Europe's Oldest Lar Gibbon Monkey Runs Past Visitors

StoryfulPublished: February 8, 201815 views
Published: February 8, 2018

Monkeys are non-hominoid simians, generally possessing tails and consisting of about 260 known living species. Many monkey species are tree-dwelling (arboreal), although there are species that live primarily on the ground, such as baboons. Most species are also active during the day (diurnal). Monkeys are generally considered to be intelligent, particularly Old World monkeys.

There are two major types of monkey: New World monkeys from South and Central America and Old World monkeys from Africa and Asia. Apes (hominoids)—consisting of gibbons, orangutans, gorillas, chimpanzees, and humans—are also monkeys but are classically distinguished from monkeys.(Tailless monkeys may be called "apes", incorrectly according to modern usage; thus the tailless Barbary macaque is sometimes called the "Barbary ape".) Simians and tarsiers emerged within haplorrhines some 60 million years ago. New World monkeys and catarrhine monkeys emerged within the simians some 35 million years ago. Old World monkeys and Hominoidea emerged within the catarrhine monkeys some 25 million years ago. Extinct basal simians such as Aegyptopithecus or Parapithecus [35-32 million years ago] are also considered monkeys by primatologists.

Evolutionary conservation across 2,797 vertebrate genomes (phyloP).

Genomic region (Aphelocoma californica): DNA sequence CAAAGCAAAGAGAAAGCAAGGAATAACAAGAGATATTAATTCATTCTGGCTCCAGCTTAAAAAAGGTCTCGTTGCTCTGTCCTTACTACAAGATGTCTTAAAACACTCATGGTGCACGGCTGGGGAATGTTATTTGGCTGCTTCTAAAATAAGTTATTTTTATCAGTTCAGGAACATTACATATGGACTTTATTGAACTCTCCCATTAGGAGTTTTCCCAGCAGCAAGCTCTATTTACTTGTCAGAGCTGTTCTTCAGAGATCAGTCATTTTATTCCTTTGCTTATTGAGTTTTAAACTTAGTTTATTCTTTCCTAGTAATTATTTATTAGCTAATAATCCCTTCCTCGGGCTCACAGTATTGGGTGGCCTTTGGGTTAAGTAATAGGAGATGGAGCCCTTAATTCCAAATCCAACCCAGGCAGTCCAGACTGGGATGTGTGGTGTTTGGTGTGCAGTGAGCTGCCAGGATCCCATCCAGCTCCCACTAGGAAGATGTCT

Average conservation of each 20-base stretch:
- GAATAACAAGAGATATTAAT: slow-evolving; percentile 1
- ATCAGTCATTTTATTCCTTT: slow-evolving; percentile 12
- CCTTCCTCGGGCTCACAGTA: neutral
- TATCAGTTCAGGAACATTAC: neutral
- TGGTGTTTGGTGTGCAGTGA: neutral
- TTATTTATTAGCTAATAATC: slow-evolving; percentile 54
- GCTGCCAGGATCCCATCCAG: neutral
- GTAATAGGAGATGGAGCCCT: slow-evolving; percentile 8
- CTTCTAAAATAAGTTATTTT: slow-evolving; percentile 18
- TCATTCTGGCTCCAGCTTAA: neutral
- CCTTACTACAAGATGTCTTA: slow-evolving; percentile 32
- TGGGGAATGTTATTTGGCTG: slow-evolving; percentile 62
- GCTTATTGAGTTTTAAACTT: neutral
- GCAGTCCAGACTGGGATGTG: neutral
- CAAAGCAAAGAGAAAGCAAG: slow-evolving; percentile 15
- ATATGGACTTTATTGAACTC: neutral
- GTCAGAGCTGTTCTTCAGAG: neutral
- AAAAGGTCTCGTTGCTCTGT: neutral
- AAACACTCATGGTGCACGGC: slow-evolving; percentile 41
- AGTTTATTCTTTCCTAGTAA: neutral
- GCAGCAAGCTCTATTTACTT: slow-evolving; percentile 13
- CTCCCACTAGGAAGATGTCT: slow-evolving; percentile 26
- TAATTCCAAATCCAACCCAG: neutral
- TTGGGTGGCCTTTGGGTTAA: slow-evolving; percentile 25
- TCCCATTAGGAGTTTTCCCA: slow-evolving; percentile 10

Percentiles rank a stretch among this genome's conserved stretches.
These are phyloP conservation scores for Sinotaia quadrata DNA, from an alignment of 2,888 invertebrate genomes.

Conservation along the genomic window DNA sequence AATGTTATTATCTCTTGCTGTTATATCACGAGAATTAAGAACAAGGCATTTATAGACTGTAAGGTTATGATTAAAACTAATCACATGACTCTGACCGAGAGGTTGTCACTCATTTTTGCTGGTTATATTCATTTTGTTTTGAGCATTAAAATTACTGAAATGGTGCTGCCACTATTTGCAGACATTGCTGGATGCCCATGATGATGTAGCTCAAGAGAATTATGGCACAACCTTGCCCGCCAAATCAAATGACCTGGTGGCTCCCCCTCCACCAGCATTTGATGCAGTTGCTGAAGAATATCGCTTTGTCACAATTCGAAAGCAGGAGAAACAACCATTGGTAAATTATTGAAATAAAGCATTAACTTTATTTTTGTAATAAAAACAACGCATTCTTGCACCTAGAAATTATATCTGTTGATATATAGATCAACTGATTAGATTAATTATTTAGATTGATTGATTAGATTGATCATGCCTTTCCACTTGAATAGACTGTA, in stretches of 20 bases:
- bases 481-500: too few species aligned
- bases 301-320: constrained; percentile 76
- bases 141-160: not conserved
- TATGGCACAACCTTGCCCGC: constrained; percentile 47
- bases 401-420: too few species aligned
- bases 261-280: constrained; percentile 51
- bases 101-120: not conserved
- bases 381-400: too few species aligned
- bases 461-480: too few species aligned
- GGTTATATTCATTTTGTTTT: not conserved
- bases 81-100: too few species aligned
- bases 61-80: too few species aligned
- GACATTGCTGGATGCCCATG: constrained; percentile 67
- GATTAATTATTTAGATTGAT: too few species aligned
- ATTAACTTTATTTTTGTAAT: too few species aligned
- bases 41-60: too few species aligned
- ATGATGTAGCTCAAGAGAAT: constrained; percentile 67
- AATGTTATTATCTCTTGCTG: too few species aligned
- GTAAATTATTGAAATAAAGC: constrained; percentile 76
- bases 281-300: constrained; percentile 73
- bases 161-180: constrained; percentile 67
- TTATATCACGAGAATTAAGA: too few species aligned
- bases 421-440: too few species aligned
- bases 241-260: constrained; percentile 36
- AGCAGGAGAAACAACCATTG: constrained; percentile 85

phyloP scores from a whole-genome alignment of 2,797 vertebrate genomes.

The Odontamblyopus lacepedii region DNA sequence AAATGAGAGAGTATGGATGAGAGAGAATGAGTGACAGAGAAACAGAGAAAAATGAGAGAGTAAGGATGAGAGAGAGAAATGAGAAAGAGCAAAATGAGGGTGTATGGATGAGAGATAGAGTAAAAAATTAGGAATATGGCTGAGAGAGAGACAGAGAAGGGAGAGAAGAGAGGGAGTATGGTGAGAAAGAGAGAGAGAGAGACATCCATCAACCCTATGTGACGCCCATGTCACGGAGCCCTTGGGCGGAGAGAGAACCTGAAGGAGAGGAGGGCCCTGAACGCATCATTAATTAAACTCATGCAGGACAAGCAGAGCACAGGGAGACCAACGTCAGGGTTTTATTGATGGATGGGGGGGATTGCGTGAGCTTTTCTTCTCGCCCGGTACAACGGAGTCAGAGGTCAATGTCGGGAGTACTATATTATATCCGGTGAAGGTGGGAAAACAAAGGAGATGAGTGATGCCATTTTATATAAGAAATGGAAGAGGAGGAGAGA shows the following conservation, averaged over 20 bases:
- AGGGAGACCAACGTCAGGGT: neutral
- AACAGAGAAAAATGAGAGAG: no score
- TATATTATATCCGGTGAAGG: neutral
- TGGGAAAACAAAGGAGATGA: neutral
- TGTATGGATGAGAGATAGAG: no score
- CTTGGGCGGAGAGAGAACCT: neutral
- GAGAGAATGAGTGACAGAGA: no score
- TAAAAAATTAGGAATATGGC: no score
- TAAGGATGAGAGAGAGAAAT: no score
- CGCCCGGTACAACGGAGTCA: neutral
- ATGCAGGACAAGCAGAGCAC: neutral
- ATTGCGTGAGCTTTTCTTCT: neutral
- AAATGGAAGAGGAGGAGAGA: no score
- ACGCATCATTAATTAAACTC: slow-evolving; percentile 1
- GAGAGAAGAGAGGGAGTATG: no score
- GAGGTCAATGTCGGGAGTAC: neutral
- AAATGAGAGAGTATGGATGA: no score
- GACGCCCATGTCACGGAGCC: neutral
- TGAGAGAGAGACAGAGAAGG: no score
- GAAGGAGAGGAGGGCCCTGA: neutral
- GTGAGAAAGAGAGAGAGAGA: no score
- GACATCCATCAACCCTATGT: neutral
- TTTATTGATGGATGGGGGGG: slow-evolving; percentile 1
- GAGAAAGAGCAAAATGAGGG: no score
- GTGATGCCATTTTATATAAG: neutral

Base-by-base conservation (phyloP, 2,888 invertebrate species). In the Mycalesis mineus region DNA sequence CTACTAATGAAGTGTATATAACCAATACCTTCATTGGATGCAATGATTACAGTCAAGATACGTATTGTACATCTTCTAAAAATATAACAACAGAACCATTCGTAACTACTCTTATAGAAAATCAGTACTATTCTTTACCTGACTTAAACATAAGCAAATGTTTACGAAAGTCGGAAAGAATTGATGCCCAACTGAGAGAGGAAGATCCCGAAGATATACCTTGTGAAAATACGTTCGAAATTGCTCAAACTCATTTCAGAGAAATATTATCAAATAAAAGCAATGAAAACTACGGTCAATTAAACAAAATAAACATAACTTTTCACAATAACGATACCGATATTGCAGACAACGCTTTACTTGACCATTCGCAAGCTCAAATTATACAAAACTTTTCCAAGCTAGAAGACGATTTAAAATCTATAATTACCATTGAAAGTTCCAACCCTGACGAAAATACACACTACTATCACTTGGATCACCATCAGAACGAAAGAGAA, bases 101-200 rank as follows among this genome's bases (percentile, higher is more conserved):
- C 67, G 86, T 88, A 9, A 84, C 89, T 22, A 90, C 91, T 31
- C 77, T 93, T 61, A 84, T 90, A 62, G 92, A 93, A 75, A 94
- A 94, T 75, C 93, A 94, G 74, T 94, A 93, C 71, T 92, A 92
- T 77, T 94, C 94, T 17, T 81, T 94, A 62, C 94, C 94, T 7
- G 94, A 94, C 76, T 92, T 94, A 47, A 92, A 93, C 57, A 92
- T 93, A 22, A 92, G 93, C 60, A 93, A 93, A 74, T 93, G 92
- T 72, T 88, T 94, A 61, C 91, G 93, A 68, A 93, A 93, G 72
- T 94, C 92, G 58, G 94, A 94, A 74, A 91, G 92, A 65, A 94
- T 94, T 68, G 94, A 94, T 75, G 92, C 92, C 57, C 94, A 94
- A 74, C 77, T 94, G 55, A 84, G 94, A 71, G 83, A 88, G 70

Brian the Lar Gibbon has the distinction of being the oldest one of his kind in Europe, and is fortunate to have found his way into such a safe environment! He joined the Lake District Wildlife Park in 2000 and likes to spend his time swinging through the trees, sunbathing and walking round, as seen in this wild footage. Brian appears to have more than enough space to move freely around his enclosure as he inspects the visitors who come to watch!

Credit: Facebook/Angela Dorman via Storyful

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